Patternicity contest demonstrates mastery of key concept
Our brains are built to look for patterns, and we tend to see them everywhere. We look up at a cloud and see the shape of a cat. Or we recognize the outline of a face in a puddle.
Patternicity is the term for this tendency to perceive meaningful patterns and connections among unrelated events. It’s often a harmless diversion. However, it can be used to support a belief that is otherwise lacking in evidence, like a conspiracy theory.
NLP created a contest to measure Checkology® students’ understanding of patternicity — an important news literacy concept. Students submitted a poster or infographic explaining the dangers of creating or believing false evidence rooted in patternicity.
Grace Bradley of Missouri won NLP’s first patternicity contest. The senior is a student in Nicole Cusick’s English class at Lee’s Summit West High School. Cusick taught patternicity in her media studies course as part of a segment on conspiratorial thinking. The course asks students to seriously evaluate media consumption and media’s role in society.
“When I saw the contest, I originally thought it would be a fun way to learn about conspiracy theories. After a closer look, I thought it would be a perfect way to have an authentic assessment of their learning about how conspiratorial thinking develops and the impact it can have on us and our society,” Cusick says.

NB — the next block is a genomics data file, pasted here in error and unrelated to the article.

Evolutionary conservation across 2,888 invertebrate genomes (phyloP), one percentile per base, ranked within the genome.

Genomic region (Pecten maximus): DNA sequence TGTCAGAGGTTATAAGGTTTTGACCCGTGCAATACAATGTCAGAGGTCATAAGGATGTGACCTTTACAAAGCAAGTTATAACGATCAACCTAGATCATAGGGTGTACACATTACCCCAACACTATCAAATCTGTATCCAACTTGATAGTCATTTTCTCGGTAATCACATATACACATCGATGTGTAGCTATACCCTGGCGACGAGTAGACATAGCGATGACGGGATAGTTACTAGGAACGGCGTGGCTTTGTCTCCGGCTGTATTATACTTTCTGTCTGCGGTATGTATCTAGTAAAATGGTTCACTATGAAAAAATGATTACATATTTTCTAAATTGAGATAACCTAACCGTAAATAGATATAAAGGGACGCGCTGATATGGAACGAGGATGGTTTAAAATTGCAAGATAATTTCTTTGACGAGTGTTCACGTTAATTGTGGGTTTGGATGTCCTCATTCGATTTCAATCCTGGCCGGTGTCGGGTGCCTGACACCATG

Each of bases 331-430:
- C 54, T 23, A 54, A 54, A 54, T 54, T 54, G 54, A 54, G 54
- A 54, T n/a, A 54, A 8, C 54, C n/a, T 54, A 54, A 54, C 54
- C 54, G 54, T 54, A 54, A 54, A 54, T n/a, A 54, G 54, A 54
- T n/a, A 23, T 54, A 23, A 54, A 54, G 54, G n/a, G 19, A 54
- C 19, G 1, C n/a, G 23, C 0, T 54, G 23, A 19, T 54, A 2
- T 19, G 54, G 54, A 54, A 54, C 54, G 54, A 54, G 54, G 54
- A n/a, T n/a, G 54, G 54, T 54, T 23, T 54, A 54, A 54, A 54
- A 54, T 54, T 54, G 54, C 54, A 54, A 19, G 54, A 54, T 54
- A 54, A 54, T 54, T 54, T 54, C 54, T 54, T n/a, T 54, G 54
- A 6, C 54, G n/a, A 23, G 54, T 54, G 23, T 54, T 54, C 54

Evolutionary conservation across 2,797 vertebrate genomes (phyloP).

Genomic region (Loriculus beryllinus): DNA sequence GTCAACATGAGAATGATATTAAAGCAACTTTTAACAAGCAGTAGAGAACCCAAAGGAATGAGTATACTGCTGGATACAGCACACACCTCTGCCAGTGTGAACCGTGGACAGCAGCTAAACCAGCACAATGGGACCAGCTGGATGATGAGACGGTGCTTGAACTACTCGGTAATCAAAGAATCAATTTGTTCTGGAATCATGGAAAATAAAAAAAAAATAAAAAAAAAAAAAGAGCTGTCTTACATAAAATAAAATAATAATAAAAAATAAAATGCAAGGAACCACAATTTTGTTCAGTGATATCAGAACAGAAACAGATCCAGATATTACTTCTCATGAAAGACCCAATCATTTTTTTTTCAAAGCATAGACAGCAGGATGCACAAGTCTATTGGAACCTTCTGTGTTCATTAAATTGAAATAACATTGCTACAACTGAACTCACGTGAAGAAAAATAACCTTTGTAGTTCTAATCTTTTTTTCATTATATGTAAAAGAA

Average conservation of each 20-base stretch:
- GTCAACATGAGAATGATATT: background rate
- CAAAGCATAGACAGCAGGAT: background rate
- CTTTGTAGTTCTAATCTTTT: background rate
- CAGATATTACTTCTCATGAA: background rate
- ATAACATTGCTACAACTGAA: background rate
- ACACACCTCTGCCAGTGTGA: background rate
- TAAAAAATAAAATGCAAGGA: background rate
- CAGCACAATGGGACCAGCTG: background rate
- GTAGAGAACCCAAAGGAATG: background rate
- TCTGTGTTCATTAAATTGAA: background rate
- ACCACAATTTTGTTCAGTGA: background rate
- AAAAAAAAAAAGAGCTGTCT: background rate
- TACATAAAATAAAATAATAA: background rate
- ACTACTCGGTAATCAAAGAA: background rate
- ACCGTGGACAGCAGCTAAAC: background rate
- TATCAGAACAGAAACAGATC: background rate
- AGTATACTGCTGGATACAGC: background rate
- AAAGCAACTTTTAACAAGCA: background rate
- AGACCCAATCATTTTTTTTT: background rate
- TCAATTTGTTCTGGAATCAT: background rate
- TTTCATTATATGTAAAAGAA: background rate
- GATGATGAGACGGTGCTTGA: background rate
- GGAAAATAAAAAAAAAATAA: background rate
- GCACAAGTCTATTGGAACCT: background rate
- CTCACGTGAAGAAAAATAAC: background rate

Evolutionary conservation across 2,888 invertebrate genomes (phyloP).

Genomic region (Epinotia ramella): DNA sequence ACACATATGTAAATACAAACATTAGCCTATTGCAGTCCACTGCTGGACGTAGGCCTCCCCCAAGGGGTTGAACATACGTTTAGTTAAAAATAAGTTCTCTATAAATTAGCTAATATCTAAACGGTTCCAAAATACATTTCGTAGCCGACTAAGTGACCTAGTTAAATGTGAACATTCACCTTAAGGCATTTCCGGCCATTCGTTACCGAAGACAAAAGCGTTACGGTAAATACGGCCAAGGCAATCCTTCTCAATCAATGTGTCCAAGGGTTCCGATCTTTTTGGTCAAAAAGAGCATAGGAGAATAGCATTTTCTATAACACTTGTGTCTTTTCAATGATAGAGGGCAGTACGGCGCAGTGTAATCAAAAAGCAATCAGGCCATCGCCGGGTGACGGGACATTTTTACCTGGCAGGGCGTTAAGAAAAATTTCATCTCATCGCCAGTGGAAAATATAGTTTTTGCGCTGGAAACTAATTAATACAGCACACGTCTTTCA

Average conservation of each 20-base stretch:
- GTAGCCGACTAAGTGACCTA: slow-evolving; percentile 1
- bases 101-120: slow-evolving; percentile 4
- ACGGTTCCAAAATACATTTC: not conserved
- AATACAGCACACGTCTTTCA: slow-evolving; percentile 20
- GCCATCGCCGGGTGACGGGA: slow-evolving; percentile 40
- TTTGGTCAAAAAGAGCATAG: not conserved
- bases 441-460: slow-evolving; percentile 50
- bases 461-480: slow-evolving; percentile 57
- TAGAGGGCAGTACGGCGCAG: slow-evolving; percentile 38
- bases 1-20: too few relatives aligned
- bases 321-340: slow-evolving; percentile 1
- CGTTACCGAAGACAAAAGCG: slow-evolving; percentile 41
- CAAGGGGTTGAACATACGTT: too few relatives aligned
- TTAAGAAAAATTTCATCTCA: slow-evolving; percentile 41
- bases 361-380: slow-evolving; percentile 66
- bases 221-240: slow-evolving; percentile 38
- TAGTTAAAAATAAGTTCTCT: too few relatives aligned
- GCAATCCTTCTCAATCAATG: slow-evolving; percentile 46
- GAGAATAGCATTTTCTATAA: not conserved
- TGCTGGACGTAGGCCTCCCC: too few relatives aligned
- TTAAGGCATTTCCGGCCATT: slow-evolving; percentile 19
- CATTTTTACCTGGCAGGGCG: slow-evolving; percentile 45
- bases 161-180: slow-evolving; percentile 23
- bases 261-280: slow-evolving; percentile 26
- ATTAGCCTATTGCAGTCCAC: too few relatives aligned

Clear definition of patternicity
Kim Bowman, NLP’s user success associate, says Grace’s entry offered a clear definition of what patternicity is and why we tend to look for patterns. “Grace skillfully explained the dangers of this illusory perception (when it leads to conspiratorial thinking) using topical examples. In addition to being very informative, the final product was creative and unique with both the layout and images.”
“It was such a fun assignment and project, and I’m so proud of my infographic, so I’m really happy I won,” Grace says.
She also enjoyed using Checkology to study news literacy. For example, she likes the ease of use, ability to learn at her own pace and relevancy of the lessons. “I like how much effort they have put in to making it more interesting and interactive as well. They’re really moving with the times. Everything is tailored to high school students, and it really shows,” says Grace.
And the contest itself motivated students, Cusick says. The recognition helped them see the payoff from their hard work. It also gave students a new perspective about what they learn and why. “They are seeing how the skills of my English classroom are applicable to their lives outside of the classroom as well,” she says.
Click image thumbnails above to view the full posters created by Gabby Reynolds, Noah Stice and Miyabi Schroth (left to right).
The patternicity contest runners-up included two of Grace’s classmates: Gabby Reynolds and Noah Stice. Miyabi Schroth of Berkeley, California, is the other runner-up. Schroth is a student in teacher-librarian Melanie Ford’s class at Longfellow Arts and Technology Middle School, where the eighth-grader is also a library assistant.
Grace and Cusick will receive an assortment of NLP-branded swag in recognition of their work.